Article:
Drones Doing Appraisal Inspections?
“Yes Ma’am, that is correct. Next Tuesday at 9:30 AM. Our drone will be at your door at that time to do the visual inspection. Typically, it will fly around the exterior of the home first to measure and take photos. After it is done, the drone will need access to fly through each of the rooms in your home taking video and still shots of what it sees. Someone will need to be available for a few questions before the drone leaves. Will that work for you?”
This conversation may seem like something out of a science fiction show, but it could be coming to the appraisal world. In a way, it is already here. There are rumors of companies in some of the more metro areas who will fly a drone past a property and take a video of it for you for a small fee. What kind of implications does that have for the appraisal world? I can only imagine.
What is to say that, in the future, drones would not be used to make a full inspection of the exterior (laser measuring while simultaneously taking photos) and then fly right through the front door to hover through each of the rooms on the inside?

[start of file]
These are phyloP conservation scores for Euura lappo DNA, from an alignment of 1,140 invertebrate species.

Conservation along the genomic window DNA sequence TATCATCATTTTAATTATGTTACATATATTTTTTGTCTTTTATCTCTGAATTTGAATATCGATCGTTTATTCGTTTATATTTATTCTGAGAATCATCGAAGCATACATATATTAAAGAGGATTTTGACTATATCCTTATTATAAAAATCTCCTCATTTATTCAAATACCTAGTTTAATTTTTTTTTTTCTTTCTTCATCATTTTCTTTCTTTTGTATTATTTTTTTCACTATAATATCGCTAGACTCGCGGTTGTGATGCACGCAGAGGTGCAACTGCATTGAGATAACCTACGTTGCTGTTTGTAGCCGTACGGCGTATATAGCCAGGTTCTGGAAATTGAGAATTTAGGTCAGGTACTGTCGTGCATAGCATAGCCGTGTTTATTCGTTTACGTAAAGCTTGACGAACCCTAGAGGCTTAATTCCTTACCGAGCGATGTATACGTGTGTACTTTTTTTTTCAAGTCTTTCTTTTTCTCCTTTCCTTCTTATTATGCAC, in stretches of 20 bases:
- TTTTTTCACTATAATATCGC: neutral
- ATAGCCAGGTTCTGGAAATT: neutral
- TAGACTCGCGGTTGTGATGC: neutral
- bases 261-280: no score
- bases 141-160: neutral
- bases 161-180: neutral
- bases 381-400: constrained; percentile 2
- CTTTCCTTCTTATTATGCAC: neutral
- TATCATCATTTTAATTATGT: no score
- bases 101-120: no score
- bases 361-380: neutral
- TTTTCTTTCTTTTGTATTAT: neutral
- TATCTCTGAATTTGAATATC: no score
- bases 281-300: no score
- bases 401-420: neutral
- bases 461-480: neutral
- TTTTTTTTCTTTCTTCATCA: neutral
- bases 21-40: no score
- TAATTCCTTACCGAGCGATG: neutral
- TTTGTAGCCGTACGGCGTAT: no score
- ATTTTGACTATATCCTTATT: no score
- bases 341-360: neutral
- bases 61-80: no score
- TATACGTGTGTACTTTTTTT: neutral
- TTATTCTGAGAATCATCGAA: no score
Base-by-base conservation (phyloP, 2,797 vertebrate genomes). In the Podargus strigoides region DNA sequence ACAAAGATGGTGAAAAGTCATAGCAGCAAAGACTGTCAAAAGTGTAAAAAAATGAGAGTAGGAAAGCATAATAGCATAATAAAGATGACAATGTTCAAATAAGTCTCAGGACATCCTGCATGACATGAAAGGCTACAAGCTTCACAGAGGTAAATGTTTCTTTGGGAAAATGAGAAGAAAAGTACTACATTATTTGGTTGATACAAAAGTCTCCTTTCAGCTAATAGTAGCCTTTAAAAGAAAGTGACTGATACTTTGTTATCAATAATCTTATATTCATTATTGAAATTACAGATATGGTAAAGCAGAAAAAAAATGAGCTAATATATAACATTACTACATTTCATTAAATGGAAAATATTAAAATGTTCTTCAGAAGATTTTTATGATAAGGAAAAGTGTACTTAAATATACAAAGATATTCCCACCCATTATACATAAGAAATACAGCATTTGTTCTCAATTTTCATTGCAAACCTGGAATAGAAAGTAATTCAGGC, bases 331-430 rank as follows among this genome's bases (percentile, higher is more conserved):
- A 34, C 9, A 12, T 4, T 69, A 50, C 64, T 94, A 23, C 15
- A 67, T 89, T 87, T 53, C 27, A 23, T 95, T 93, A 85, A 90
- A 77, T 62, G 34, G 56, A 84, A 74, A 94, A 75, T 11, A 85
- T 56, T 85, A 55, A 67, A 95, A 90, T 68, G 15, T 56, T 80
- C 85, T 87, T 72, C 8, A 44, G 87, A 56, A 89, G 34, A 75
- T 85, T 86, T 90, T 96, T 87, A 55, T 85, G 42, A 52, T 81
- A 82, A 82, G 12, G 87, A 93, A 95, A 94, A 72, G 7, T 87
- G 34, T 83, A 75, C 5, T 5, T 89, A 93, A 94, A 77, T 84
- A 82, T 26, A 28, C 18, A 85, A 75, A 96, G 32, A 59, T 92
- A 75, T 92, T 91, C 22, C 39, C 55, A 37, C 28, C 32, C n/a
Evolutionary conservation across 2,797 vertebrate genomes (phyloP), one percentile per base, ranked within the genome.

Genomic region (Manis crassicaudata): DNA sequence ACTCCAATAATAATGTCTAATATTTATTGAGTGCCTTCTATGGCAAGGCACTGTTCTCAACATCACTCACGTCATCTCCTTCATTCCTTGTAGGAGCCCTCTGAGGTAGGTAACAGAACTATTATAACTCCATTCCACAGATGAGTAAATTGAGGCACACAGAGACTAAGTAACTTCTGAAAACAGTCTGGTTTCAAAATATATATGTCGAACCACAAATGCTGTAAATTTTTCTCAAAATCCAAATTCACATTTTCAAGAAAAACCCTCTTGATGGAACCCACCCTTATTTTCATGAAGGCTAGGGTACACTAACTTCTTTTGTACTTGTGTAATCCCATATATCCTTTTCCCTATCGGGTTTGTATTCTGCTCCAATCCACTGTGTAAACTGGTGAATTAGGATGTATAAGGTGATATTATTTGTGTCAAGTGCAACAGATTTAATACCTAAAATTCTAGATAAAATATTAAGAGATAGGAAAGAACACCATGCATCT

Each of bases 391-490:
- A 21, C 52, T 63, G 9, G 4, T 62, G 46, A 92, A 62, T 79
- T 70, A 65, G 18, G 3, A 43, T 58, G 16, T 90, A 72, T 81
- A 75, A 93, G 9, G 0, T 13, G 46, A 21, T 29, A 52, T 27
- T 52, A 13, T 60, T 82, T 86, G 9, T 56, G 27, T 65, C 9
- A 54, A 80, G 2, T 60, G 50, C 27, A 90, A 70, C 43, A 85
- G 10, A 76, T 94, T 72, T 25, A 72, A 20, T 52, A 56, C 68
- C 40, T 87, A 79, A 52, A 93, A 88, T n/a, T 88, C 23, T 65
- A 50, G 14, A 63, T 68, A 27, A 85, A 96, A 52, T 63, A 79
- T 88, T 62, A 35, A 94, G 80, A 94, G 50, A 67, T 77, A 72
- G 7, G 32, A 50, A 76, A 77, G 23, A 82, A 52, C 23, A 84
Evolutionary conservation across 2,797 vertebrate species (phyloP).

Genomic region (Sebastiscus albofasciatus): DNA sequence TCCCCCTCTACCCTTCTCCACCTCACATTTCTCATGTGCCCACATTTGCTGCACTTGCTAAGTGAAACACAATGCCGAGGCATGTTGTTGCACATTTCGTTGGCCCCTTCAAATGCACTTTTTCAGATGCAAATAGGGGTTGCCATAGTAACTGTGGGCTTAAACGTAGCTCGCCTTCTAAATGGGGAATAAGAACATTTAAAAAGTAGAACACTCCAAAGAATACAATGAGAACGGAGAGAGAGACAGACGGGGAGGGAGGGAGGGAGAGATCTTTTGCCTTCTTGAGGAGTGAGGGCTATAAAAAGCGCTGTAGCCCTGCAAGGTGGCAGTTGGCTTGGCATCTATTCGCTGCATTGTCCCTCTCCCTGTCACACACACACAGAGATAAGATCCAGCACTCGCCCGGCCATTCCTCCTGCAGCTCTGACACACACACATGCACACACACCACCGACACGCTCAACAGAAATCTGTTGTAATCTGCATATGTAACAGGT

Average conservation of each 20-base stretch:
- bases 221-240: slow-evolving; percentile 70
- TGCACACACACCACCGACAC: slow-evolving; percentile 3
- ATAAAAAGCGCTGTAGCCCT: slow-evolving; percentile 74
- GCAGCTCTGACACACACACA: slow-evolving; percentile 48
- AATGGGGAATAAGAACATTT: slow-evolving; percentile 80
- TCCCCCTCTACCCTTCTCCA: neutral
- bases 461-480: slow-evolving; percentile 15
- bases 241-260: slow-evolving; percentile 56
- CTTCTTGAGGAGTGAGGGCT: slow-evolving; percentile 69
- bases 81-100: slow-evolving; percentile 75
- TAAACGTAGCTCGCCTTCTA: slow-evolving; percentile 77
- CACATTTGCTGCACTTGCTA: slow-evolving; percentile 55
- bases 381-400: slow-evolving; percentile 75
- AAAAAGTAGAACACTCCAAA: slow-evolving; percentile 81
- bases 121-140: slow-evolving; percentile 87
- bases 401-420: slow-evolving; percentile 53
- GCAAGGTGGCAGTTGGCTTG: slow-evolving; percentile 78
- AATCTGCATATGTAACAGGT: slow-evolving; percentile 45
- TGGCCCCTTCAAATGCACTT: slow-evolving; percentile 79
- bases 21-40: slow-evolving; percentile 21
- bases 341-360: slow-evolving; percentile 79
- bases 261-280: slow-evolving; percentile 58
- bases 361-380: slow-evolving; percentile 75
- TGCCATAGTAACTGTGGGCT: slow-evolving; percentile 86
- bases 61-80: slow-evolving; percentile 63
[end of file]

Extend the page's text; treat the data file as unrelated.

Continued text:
Of course, a drone does not necessarily need to replace a human being at an appraisal inspection. What if it could be used to enhance it? Head and shoulders inspection of the attic and crawl space? How about a full attic and crawlspace fly through? Need to get a better look at that roof? You could pull the ladder out and risk your neck or just fire up the drone to take a closer look.
Naturally, there are many issues that come up with new technology; not the least of which is legality. Currently, it is illegal to use drones for commercial purposes. That is not keeping some real estate professionals from using them anyway (see www.desmoinesregister.com). Of course, there are other issues at play here as well. Can something as important as an inspection for an appraisal reasonably be delegated to a toy helicopter with a Go-Pro camera mounted to it? What about privacy issues? It is one thing to allow a stranger to walk through your house taking notes and a few pictures as she does. It may be much harder for a homeowner to wrap their minds around a robot flying through each room shooting video. What about liability when the drone crashes into the vase holding the remains of Great Aunt Matilda?
So many question and so few answers, but these are issues that may need to be addressed in the near future. Times, they are a-changing and technology continues to affect the appraisal world.
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